13. “The Shield”
Punishing and fitting in equal measure, “Family Meeting” delivered a humiliating blow to its main character just by relegating him to a desk job. In an ironic turn of events, Vic Mackey was given immunity, but his friends ended up either dead (including Shane Vendrell in one of the more difficult to watch scenes of the series) or in jail, and his family left him for witness protection. He didn’t even get to say goodbye to his children. For Vic, this was a fate worse than death. Utterly alone and broken, he was taken off the streets on which he thrived and forced into a suit that made him look small. You almost feel bad for him until you realize he deserved every bit of that punishment, and therein lies the tragic brilliance of the series finale. For a show so built on suspense, action, and momentum to end with silence was a gutsy move, but it was thoroughly satisfying in its own unique way.
Bloody, bold, and unbelievably twisted, “The Wrath of the Lamb” was the epic ending that the show may not have deserved (because we all know it deserved a Season 4), but nevertheless satiated fans’ appetites. The majority of the episode is delicious setup as, course after course and scene after scene, we see Will (Hugh Dancy) put into motion a plan that will free Hannibal (Mads Mikkelsen) temporarily in order to be used as bait to catch Dolarhyde (Richard Armitage).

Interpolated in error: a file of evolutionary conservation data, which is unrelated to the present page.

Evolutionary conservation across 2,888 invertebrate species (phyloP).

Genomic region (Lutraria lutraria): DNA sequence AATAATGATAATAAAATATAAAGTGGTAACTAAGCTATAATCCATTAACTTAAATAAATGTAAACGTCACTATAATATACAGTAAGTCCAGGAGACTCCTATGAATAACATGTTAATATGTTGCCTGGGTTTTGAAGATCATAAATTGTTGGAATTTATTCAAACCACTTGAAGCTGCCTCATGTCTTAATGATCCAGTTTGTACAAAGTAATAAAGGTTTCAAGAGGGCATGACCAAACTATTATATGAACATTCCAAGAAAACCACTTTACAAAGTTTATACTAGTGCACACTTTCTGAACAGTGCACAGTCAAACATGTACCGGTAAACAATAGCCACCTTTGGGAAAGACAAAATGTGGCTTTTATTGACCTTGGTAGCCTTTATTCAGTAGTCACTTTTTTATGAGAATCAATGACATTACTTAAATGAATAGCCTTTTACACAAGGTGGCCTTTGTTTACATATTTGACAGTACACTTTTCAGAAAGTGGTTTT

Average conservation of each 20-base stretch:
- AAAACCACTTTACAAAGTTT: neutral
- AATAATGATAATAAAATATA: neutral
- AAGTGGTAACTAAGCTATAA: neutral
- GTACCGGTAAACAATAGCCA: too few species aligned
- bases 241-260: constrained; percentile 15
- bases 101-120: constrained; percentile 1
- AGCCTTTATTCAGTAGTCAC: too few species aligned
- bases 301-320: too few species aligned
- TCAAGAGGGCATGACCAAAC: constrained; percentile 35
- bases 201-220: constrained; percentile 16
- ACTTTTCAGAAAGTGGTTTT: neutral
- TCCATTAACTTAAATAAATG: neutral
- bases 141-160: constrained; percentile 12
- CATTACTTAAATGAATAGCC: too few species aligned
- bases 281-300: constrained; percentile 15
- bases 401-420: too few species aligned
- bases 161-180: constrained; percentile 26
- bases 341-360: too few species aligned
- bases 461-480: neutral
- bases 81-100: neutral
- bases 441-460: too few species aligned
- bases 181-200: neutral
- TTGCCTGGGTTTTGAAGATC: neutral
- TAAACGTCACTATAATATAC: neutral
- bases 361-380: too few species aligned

The rich, lip-smacking main course, however, is the final rooftop confrontation in which we see Will and Hannibal work in concert to take down their common foe, the one who would keep them apart. It’s only because of the intimacy of their bond and their macabre mental connection that they’re able to triumph…. together. Their weary and blood-soaked embrace is as much about affection as it is acceptance. “See, this is all I’ve ever wanted for you, Will… for both of us,” says Hannibal, summarizing the murder husbands’ push and pull over the seasons. And speaking of, one last pull sends the duo over a cliff to an uncertain fate. While the post-credits coda (or dessert) features Du Maurier with her severed leg served up, glistening and golden from roasting, it’s implicit who might be joining her to share in the most personal of repasts, if only in spirit.